TILLAMOOK COUNTY EMERGENCY MANAGEMENT: Gordon’s Update – Earthquakes Happening Off Oregon Coast; Weather – 12/8/21

By Gordon McCraw, Tillamook County Emergency Management

Wednesday, December 8, 2021, 11:00am


I thought I would start this update with the answers to the most asked question this morning, “What is with the earthquakes off the Oregon Coast?”  Well, in case you haven’t heard, there have been a large number of 5.0+ and smaller earthquakes yesterday, and more this morning, about 250 miles west of Newport.  These quakes are occurring on the Blanco Fault Zone and are not part of the Cascadia Subduction Zone.  I have in the past years seen quakes in this area exceeding 6.0 in magnitude. These quakes are NOT connected to “the Big One” and do not increase the likelihood that the “Big One” is about to happen.

The Blanco Fracture Zone forms the boundary between the Pacific Place and the Juan de Fuca plates. This is well west of where the Juan de Fuca plate dives under the North America Plate that actually forms the Cascadia Subduction Zone. The risk of a Subduction Zone Slip is not increased as a result of these quakes.

This fault is best described as being similar to the faults like the San Andreas Fault, this one is a Transform Fault and usually provides little motion and when they do, the motion is not the type that usually causes tsunamis, plus they are not big enough to cause one anyway.  If they were to have one above a 7.0 it might generate a tiny, nearly non-detectable tsunami, especially with our normal higher seas. Combine this with the distance away from the coast and you can see why they are seldom even felt anywhere along the coast.

So, the bottom line, we often see these clusters along this fault line, and this is but another in the series of clusters.  More importantly, this does not increase the likelihood of the Cascadia Subduction Zone rupturing.

According to Harold Tobin, Director of the Pacific Northwest Seismic Network at the University of Washington, “Blanco Fracture zone quakes are strike-slip (lateral motions of the crustal blocks on either side, rather than up-down displacement), so it is very unlikely for them to pose a tsunami threat, even if a bigger quake happened, like a magnitude 7.0 for example.”
You can stay informed by following the National Tsunami Warning Center.
Subscribe to earthquake alerts: https://earthquake.usgs.gov/ens/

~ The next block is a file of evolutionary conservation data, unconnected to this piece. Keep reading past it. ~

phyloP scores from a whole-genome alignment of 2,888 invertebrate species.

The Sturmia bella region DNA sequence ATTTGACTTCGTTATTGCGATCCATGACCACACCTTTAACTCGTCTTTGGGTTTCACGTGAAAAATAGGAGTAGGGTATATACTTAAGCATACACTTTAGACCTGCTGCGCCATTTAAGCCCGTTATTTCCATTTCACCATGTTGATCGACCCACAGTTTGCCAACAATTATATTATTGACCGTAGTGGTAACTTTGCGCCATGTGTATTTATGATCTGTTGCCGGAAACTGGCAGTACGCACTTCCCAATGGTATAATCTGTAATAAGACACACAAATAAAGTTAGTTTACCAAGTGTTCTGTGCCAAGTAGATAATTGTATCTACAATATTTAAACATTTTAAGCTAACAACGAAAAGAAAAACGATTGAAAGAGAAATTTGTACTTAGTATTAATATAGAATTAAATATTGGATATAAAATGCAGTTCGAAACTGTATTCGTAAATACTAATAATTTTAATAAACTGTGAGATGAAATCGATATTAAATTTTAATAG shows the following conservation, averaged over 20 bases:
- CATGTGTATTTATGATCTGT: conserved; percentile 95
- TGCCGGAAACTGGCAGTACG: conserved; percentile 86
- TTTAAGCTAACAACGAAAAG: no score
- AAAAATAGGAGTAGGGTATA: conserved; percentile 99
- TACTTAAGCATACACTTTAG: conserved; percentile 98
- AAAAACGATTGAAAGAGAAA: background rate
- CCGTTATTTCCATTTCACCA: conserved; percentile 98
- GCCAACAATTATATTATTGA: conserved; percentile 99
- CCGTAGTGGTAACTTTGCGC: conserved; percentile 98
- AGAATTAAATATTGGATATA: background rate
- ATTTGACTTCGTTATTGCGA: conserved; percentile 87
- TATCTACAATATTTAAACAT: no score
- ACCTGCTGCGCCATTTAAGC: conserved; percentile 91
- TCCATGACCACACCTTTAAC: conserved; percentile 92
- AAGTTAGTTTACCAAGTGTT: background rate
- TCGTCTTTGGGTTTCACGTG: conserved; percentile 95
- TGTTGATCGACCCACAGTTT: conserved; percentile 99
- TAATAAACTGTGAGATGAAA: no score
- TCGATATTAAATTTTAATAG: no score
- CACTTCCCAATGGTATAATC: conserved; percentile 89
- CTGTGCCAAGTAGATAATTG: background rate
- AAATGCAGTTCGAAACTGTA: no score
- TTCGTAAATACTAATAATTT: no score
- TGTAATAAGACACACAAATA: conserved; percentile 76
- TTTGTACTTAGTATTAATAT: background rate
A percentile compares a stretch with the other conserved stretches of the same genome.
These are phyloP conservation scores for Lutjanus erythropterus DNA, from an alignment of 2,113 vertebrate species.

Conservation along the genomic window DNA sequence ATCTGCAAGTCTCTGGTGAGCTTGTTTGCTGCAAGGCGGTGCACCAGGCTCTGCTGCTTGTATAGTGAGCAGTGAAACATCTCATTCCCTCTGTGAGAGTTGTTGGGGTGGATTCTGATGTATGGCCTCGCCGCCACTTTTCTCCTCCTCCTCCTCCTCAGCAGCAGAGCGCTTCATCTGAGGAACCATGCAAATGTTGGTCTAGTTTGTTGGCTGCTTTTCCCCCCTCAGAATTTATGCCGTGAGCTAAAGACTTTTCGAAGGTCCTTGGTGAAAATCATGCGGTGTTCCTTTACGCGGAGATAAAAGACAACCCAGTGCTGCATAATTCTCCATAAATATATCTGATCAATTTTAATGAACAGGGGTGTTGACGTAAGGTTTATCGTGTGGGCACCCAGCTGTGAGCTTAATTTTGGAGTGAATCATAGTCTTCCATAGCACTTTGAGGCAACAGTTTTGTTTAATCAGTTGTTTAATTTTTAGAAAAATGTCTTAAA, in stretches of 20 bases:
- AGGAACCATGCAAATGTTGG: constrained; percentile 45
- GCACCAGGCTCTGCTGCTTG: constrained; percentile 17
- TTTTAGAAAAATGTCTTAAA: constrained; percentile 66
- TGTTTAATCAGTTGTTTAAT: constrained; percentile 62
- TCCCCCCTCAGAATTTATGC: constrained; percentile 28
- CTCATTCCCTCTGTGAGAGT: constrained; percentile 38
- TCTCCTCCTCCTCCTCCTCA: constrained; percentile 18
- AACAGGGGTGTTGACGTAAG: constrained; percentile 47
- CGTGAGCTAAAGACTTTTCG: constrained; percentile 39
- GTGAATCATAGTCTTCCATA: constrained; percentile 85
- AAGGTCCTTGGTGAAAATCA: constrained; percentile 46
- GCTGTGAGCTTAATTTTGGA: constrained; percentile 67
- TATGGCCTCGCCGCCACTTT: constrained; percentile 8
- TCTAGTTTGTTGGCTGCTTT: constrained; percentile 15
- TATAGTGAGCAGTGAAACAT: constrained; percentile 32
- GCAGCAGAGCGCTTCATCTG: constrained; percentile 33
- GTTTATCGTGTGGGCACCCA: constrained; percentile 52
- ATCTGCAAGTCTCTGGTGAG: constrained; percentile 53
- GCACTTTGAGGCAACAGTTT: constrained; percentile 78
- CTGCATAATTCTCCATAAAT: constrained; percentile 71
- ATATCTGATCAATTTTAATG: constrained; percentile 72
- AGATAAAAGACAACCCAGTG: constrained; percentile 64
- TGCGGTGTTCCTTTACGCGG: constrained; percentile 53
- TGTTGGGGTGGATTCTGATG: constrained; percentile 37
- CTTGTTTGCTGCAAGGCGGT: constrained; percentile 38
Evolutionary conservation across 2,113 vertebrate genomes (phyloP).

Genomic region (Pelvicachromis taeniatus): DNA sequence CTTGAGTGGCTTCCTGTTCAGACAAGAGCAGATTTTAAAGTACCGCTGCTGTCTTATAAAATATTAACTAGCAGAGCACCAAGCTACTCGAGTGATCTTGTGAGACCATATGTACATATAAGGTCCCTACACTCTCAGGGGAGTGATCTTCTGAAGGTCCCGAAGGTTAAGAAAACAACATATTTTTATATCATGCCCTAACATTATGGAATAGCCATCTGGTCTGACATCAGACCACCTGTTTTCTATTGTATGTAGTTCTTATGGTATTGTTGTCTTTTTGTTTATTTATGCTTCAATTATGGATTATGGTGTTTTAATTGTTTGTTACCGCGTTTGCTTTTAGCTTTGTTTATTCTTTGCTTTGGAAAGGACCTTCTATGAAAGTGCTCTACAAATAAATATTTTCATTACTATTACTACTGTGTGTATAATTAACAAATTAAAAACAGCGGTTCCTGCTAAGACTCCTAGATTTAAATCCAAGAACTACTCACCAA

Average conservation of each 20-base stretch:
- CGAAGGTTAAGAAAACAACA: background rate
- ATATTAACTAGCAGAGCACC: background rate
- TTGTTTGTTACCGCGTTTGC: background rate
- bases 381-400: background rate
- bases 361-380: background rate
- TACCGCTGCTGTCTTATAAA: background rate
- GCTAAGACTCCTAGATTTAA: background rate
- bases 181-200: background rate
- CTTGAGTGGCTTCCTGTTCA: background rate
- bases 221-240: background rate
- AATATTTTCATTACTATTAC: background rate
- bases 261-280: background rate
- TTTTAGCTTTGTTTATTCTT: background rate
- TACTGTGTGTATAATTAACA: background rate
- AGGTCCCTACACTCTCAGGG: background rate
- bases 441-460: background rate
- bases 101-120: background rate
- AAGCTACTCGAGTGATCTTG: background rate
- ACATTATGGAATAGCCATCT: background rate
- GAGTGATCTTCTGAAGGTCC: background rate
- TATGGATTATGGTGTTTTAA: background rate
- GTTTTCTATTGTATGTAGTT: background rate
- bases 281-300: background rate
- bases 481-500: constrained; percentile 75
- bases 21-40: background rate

Sign up for emergency alerts in Tillamook County at https://member.everbridge.net/index/453003085611895
We often remind everyone about emergency preparedness. Have your to-go bag ready in the event of any disaster. Plan and prepare resources:



So, it looks like this cooler and wetter weather will hang around a while. Today we have a weak cold front that moved thru that gave us a little rain and will help to keep us on the cooler side as well as lower the snow level down to around 2500’.  The temperature last night was around 50 but has since fallen to 46 and will likely not climb much, if any, the rest of today. We can continue to see periods of mainly light rain today with northwesterly winds 5-10.  Tonight, we have another disturbance that will bring in more rain and push the snow level down to around 1900’, possibly lower in heavier showers. There is also a chance of snow in the higher passes in the early morning hours as the temperature falls up there to below freezing.  This means black ice is also a concern in the early morning hours across the top. Temperatures west of the Coast Range in the mid 30s tonight.

The rain continues tomorrow and there is a chance the Coast Range passes will see snow in the early afternoon as the snow level continues to fall to around 1500-1800’, and there is a slight chance of afternoon thunderstorms.  The afternoon becomes breezy with westerly winds 10-15 gusting to 25, the high near 46. Showers and possible thunderstorms continue tomorrow night until approaching midnight when the rain returns, the snow level around 2500’, overnight lows near 37. It is still possible the tops of the higher passes could see some snow in the showers that drag down the snow level, and depending on the temperatures, patchy ice is also a concern.

Friday starts out with lighter rain, but we are expecting a strong pacific front to bring rain and winds back into the area starting late Friday night into Saturday. This system appears to bring us high, possibly damaging winds to the coast Saturday with gusts possibly in the 60-70 range with a couple of the models showing 70-80 range.  Add to this the system will bring down the snow levels to 1600-2100’ again.  The system also has some potential to bring periods of heavy rain and a couple models slow the system.  The river forecast models keep the rivers 4’ or so below even Action Stage but if the system slows, the forecast would change, something to watch.

Sunday on, the active pattern continues with clouds and rain each day, highs in the mid 40s, lows in the mid 30s.  The snow level likely remains around 2000-2500’ though it could be lowering the start of next week.  Traveler will want to keep an eye on the weather and at tripcheck.com.  If your travel plans take you across the Coast Range know before you go and if your travel plans include the Cascades, they will likely be under Winter type Watches and Warning for snow.